In a recent international survey conducted by Lingnan University (LU) in Hong Kong on children’s well-being, the overall well-being of Hong Kong children aged 12 and 10 ranked the lowest and second lowest respectively when compared with the 35 participating countries or regions. In the 15 aspects of lives, Hong Kong children’s scores on “leisure time use” and “being listened to by adults” are the lowest among neighboring Asian regions.
The Centre for Social Policy and Social Change and the Department of Sociology and Social Policy of LU participated in the third section of the Children’s World’s “International Survey of Children’s Well-Being”. A total of 128,000 children were interviewed by research teams from 35 countries or regions about their views on their own well-being.
The LU team randomly interviewed 1,526 Primary 5 (aged 10) and Form 1 (aged 12) students from 17 primary schools and 16 secondary schools in Hong Kong in 2018-19, of whom 53 per cent were boys and 47 per cent girls.
Children’s overall subjective well-being was surveyed on a 0-10 scale (0 being lowest). The results showed that scores of overall well-being of children aged 12 and 10 in the territory were only 7.25 and 8.09 respectively -- the lowest and second lowest in all the countries or regions surveyed. In addition, the study also revealed that older respondents were generally less satisfied with their lives and well-being.
The survey also looked at the satisfaction of Hong Kong children in 15 aspects of their lives, including family, home, possessions, friends, student life, learning, classmates, neighbourhood, use of leisure time, health, appearance, safety, freedom, being listened to by adults, and the future.
The results showed that for the 12-year-old Hong Kong children, the three issues with the highest level of satisfaction were “safety” (8.18), “health” (8.07) and “possessions” (7.94) and the lowest three were “use of leisure time” (6.72), “student life” (6.85) and “being listened to by adults” (6.92).
For 10-year-old children, the three issues with the highest level of satisfaction were the same as those of aged 12 -- “safety” (8.90), “health” (8.82) and “possessions” (8.72) -- but with higher scores. The lowest were “use of leisure time” (7.66), “being listened to by adults” (7.68) and “appearance” (7.71). The scores for “use of leisure time” and “being listened to by adults” of 10-year-old children in Hong Kong were also the lowest among neighbouring Asian regions such as Malaysia, South Korea, Taiwan and Vietnam.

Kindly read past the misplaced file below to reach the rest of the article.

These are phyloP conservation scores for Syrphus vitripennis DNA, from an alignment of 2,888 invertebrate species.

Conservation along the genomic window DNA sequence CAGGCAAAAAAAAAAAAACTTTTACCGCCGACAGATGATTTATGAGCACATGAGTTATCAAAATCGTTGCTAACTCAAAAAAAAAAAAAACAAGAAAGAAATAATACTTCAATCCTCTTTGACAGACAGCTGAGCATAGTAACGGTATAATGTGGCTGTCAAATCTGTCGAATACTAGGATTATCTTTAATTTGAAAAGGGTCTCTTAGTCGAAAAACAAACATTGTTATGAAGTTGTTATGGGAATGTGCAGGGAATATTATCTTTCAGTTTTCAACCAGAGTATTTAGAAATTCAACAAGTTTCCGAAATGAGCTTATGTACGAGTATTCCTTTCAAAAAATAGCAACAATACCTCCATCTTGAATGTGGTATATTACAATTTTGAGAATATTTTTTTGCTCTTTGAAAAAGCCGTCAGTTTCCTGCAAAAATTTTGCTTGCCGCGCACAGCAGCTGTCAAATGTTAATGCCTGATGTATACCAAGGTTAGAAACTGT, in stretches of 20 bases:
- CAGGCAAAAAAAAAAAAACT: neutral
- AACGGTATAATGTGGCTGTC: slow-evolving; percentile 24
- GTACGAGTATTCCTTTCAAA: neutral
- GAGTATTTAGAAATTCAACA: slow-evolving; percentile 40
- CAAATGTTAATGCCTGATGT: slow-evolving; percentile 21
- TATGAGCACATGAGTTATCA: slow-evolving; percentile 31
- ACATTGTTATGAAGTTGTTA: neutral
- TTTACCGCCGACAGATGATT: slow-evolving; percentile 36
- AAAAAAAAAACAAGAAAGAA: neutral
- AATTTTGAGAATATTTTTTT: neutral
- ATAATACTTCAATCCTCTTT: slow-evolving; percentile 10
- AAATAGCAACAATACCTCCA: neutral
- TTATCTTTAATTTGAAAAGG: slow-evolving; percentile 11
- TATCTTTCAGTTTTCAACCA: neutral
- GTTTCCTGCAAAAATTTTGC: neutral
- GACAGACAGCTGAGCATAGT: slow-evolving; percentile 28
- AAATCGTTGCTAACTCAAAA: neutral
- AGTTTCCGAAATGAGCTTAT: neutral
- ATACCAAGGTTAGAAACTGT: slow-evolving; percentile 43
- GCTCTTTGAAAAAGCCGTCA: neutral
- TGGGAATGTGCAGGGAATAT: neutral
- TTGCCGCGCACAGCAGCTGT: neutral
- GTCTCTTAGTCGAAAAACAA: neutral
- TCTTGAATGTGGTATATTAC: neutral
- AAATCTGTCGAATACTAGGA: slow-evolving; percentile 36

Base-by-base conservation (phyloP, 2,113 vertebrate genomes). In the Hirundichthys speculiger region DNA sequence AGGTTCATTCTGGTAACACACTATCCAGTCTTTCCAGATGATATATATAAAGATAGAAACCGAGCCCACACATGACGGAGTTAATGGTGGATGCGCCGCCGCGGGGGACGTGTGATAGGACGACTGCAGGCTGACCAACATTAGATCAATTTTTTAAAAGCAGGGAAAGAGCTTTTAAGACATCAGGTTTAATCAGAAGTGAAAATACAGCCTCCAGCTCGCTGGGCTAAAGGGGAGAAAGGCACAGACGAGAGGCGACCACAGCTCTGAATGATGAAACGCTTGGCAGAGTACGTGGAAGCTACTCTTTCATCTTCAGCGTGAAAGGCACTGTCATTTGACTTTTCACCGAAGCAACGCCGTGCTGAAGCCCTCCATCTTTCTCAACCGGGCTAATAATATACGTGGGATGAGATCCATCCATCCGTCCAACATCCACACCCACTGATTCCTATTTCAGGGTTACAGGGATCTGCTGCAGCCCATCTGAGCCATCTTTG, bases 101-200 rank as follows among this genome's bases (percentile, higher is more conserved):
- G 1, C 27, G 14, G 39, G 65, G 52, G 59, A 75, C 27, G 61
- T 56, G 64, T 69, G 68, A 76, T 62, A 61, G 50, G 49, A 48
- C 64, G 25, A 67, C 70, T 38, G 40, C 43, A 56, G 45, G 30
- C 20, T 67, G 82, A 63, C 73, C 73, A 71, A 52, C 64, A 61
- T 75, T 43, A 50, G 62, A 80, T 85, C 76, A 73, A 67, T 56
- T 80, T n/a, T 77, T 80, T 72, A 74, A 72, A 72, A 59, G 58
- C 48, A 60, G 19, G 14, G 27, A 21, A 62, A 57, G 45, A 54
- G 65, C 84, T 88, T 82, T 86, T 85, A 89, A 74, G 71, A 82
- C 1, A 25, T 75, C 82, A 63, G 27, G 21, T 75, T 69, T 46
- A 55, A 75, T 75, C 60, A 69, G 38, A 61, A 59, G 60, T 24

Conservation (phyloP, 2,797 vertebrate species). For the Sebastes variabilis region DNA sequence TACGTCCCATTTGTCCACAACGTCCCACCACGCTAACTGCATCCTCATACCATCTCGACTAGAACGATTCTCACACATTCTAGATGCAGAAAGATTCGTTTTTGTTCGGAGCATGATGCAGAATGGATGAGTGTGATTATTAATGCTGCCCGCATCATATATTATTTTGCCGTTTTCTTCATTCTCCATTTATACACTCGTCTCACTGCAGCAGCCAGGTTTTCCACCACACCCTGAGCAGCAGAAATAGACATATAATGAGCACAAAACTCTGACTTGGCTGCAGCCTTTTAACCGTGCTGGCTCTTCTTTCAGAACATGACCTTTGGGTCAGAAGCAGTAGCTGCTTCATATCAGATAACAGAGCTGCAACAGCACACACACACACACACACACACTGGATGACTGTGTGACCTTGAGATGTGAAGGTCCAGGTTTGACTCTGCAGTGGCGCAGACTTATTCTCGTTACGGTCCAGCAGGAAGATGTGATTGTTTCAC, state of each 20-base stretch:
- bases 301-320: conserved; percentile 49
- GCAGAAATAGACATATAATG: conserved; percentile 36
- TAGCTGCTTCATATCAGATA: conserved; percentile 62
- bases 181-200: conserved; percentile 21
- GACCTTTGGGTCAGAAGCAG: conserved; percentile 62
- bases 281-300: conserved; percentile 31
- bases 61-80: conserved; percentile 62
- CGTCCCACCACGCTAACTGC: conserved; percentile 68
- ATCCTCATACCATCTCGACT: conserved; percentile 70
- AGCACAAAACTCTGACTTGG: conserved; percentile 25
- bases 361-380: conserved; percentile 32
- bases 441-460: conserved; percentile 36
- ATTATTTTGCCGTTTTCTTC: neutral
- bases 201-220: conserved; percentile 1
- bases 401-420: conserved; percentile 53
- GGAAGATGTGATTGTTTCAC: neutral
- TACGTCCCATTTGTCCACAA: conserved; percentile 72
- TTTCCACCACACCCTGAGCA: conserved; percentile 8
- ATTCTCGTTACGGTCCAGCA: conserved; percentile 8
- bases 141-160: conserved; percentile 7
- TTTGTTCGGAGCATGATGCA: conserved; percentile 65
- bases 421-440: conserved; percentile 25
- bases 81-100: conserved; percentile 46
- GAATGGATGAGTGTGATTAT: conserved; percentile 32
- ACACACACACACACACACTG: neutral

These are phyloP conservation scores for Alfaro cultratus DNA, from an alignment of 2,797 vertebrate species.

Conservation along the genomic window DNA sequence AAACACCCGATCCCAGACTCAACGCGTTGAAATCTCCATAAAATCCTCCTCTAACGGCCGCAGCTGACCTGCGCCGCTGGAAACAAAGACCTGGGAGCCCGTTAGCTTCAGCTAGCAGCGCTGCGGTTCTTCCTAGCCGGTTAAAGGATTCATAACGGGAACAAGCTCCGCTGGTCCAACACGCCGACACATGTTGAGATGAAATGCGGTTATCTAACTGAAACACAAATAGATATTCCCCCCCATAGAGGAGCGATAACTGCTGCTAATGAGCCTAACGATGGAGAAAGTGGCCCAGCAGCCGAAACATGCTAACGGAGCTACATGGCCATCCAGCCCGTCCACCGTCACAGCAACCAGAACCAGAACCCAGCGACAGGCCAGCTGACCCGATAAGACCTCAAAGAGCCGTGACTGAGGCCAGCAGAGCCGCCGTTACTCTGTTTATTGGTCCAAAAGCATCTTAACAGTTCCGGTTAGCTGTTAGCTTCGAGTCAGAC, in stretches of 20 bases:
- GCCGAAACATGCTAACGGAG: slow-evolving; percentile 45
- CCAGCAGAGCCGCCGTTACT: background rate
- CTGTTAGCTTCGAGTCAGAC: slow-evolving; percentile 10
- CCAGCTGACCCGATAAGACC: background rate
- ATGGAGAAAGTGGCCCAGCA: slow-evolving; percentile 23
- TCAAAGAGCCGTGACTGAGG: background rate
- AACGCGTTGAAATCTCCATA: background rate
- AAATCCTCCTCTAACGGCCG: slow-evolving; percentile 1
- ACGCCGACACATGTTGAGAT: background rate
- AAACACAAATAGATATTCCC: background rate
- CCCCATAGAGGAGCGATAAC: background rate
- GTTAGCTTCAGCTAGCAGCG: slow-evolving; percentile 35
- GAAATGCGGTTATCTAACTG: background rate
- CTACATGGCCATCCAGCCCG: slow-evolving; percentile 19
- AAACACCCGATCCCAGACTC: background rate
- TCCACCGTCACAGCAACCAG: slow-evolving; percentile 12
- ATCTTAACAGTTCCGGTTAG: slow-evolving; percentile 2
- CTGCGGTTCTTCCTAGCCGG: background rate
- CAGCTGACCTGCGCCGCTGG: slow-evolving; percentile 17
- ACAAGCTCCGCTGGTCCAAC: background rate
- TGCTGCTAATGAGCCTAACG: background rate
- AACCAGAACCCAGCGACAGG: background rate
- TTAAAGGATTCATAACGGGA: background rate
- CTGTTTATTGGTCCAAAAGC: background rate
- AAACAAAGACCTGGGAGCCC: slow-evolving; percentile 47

In addition, the survey found nearly half of the respondents had felt stressed in the two weeks prior to the interview and some said they had experienced different levels of bullying at school, such as “being called unkind names” (nearly 40%), “being left out in class” (16%) and “being hit” (15%).
Prof Maggie Lau Ka-wai, Acting Director of the Centre for Social Policy and Social Change of Lingnan University and principal investigator of the project, considers that the situation in Hong Kong is cause for concern. She said: “The lack of autonomy in how Hong Kong children use their time, coupled with their feeling of stress in daily life, reduces their overall well-being and affects their mental health.”
Prof Stefan Kuehner, Associate Professor of Department of Sociology and Social Policy of LU said that the well-being of children in Hong Kong still lags behind other parts of the world, and that the Government, schools and parents must address and improve the situation in order to reach international standards. “In order to provide a healthy, full life for children, parents need to spend more quality time relaxing, chatting and playing with them,” Prof Kuehner said.
“Parents should listen to them, care more about their school life and teach them how to make the best use of their spare time, balancing their studies and life. Schools should also promote healthy living and inclusiveness to minimise bullying. The Government should create a way for children to be heard and provide more recreational facilities,” he said.